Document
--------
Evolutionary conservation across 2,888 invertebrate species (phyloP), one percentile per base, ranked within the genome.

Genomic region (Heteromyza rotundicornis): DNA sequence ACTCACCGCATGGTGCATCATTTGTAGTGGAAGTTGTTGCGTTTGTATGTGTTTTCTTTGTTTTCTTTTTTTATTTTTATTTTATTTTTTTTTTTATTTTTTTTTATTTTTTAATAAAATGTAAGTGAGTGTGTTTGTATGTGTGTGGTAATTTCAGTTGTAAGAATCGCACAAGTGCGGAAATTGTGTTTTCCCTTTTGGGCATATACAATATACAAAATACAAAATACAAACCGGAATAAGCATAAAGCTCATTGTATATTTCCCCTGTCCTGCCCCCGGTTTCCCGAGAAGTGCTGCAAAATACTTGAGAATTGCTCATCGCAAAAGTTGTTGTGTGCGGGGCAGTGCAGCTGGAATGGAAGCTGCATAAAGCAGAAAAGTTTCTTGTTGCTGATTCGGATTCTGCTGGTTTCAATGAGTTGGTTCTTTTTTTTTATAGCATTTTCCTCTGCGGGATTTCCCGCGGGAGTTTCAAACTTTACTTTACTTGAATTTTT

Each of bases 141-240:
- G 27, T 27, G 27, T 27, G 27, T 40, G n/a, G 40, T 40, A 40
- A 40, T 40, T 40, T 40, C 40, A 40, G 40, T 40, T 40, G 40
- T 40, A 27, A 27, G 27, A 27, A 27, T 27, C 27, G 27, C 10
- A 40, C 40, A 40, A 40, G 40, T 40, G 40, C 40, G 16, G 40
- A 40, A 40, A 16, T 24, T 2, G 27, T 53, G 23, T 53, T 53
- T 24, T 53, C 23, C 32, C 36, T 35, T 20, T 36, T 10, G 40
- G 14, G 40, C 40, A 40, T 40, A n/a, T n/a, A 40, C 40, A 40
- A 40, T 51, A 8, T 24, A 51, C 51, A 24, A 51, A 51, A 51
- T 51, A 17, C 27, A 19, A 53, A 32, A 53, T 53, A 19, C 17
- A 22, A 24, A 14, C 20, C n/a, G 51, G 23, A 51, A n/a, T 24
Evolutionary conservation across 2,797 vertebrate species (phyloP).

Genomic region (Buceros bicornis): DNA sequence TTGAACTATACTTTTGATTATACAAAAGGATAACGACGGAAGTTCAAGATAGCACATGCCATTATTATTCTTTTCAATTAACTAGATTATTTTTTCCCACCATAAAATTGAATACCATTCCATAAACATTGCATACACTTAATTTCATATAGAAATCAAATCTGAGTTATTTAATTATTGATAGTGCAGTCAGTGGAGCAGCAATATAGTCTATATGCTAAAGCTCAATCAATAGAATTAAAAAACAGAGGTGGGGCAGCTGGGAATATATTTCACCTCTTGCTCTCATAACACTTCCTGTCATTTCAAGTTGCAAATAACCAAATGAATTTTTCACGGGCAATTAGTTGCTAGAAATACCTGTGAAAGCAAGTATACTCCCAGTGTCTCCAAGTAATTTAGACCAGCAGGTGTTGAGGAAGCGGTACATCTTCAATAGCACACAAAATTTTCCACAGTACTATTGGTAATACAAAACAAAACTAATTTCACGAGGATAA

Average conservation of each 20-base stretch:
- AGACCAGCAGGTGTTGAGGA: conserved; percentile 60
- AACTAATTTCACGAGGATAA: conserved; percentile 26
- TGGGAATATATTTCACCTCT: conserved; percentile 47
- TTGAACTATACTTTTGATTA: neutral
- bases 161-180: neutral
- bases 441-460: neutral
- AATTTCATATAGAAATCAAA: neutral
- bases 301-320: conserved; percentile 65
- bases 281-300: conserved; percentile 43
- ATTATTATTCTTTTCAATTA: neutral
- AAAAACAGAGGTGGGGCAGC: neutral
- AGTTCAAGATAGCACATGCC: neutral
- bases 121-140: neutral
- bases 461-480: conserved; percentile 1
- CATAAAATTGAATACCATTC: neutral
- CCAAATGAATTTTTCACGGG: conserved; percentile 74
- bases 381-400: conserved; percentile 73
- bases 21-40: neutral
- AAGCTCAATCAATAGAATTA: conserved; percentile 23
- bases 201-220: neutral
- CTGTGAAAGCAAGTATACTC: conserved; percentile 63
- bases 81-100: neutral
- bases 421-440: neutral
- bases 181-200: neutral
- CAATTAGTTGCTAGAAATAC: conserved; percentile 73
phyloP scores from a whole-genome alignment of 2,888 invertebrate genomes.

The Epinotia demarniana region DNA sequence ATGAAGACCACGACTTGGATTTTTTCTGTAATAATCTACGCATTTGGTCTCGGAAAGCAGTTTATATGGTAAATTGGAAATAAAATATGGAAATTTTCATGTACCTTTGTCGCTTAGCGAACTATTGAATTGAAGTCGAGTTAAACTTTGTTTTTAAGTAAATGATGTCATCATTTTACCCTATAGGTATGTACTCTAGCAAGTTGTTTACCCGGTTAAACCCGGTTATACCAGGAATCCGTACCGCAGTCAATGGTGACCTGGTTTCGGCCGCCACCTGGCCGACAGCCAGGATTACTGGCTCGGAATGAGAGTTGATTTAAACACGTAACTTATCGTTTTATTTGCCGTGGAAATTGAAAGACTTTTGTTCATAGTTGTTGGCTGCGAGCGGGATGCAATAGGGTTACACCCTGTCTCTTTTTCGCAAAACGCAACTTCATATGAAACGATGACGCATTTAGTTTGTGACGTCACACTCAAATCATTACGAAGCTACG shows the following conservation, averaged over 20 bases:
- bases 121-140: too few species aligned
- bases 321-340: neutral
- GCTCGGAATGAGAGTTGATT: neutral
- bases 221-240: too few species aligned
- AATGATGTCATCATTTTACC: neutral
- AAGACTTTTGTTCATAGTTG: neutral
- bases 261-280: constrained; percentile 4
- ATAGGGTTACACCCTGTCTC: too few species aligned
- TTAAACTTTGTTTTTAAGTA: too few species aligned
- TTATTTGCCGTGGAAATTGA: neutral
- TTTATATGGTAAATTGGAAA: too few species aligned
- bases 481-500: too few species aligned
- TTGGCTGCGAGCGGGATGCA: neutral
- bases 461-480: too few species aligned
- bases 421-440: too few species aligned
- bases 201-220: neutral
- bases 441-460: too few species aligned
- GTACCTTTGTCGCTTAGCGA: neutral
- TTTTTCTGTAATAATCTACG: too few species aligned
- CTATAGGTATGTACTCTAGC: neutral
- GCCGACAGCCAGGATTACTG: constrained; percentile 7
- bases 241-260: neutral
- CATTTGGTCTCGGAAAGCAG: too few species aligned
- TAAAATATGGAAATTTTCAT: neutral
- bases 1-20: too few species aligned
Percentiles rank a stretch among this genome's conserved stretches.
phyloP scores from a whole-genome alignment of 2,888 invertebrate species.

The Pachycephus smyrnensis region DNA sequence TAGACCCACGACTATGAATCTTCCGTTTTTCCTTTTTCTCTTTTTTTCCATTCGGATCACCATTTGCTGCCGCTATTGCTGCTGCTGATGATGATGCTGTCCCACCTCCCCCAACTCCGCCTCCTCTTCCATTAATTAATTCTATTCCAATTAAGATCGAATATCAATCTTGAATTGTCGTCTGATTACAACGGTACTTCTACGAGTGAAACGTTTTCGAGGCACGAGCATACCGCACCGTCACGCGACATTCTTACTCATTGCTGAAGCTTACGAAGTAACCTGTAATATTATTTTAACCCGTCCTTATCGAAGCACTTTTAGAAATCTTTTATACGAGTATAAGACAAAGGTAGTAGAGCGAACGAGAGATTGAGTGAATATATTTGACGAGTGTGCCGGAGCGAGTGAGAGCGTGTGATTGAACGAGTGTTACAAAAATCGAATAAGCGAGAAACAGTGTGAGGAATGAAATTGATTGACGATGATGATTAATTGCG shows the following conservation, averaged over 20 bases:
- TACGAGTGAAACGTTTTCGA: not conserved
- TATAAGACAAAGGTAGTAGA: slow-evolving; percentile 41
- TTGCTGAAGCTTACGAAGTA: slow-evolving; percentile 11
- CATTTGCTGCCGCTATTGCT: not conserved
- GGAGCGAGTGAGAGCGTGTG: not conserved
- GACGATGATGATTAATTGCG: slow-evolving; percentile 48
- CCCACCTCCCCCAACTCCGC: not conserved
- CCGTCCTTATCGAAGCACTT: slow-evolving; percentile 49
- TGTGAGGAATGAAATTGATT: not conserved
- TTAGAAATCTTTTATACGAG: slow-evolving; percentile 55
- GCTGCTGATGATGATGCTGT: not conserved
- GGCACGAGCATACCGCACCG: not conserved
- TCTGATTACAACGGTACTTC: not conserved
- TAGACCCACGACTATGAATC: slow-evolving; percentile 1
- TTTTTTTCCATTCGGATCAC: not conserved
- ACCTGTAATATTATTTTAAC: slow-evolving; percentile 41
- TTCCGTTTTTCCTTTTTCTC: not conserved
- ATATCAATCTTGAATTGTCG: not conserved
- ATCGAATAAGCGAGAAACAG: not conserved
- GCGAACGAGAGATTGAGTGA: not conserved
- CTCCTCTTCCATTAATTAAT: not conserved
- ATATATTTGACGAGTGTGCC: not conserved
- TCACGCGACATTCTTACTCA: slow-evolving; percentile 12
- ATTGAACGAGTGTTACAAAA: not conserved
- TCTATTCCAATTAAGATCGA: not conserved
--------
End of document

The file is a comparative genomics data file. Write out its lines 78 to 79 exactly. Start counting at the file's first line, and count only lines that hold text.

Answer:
- CCCACCTCCCCCAACTCCGC: not conserved
- CCGTCCTTATCGAAGCACTT: slow-evolving; percentile 49